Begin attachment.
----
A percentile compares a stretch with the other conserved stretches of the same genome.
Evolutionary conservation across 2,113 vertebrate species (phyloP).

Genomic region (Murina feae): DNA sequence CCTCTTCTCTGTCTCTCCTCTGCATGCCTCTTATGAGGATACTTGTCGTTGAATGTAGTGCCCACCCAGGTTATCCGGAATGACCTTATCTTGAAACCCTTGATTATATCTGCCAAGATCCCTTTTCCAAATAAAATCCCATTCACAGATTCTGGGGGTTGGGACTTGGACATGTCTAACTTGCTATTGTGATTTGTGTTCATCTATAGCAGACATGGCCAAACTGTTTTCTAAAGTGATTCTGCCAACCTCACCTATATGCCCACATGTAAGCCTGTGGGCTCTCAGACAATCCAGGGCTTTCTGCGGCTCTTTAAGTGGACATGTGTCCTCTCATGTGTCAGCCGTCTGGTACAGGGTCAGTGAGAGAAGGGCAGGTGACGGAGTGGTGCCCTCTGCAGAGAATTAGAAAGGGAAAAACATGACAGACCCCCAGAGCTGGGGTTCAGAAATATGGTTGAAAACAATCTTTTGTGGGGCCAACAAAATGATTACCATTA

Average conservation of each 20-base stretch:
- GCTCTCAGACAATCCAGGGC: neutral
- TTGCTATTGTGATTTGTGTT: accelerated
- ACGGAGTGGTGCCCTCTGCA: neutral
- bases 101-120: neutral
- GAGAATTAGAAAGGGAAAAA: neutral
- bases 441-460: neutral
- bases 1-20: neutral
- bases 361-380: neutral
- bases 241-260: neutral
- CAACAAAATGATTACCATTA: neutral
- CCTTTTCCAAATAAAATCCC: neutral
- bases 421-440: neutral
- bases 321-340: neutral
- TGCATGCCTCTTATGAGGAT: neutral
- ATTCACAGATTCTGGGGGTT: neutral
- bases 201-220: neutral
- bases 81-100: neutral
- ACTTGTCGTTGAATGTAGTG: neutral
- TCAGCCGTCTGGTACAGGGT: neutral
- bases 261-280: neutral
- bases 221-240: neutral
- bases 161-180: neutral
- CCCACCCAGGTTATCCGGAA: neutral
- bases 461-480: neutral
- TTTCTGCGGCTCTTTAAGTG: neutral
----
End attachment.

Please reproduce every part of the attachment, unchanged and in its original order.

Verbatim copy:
A percentile compares a stretch with the other conserved stretches of the same genome.
Evolutionary conservation across 2,113 vertebrate species (phyloP).

Genomic region (Murina feae): DNA sequence CCTCTTCTCTGTCTCTCCTCTGCATGCCTCTTATGAGGATACTTGTCGTTGAATGTAGTGCCCACCCAGGTTATCCGGAATGACCTTATCTTGAAACCCTTGATTATATCTGCCAAGATCCCTTTTCCAAATAAAATCCCATTCACAGATTCTGGGGGTTGGGACTTGGACATGTCTAACTTGCTATTGTGATTTGTGTTCATCTATAGCAGACATGGCCAAACTGTTTTCTAAAGTGATTCTGCCAACCTCACCTATATGCCCACATGTAAGCCTGTGGGCTCTCAGACAATCCAGGGCTTTCTGCGGCTCTTTAAGTGGACATGTGTCCTCTCATGTGTCAGCCGTCTGGTACAGGGTCAGTGAGAGAAGGGCAGGTGACGGAGTGGTGCCCTCTGCAGAGAATTAGAAAGGGAAAAACATGACAGACCCCCAGAGCTGGGGTTCAGAAATATGGTTGAAAACAATCTTTTGTGGGGCCAACAAAATGATTACCATTA

Average conservation of each 20-base stretch:
- GCTCTCAGACAATCCAGGGC: neutral
- TTGCTATTGTGATTTGTGTT: accelerated
- ACGGAGTGGTGCCCTCTGCA: neutral
- bases 101-120: neutral
- GAGAATTAGAAAGGGAAAAA: neutral
- bases 441-460: neutral
- bases 1-20: neutral
- bases 361-380: neutral
- bases 241-260: neutral
- CAACAAAATGATTACCATTA: neutral
- CCTTTTCCAAATAAAATCCC: neutral
- bases 421-440: neutral
- bases 321-340: neutral
- TGCATGCCTCTTATGAGGAT: neutral
- ATTCACAGATTCTGGGGGTT: neutral
- bases 201-220: neutral
- bases 81-100: neutral
- ACTTGTCGTTGAATGTAGTG: neutral
- TCAGCCGTCTGGTACAGGGT: neutral
- bases 261-280: neutral
- bases 221-240: neutral
- bases 161-180: neutral
- CCCACCCAGGTTATCCGGAA: neutral
- bases 461-480: neutral
- TTTCTGCGGCTCTTTAAGTG: neutral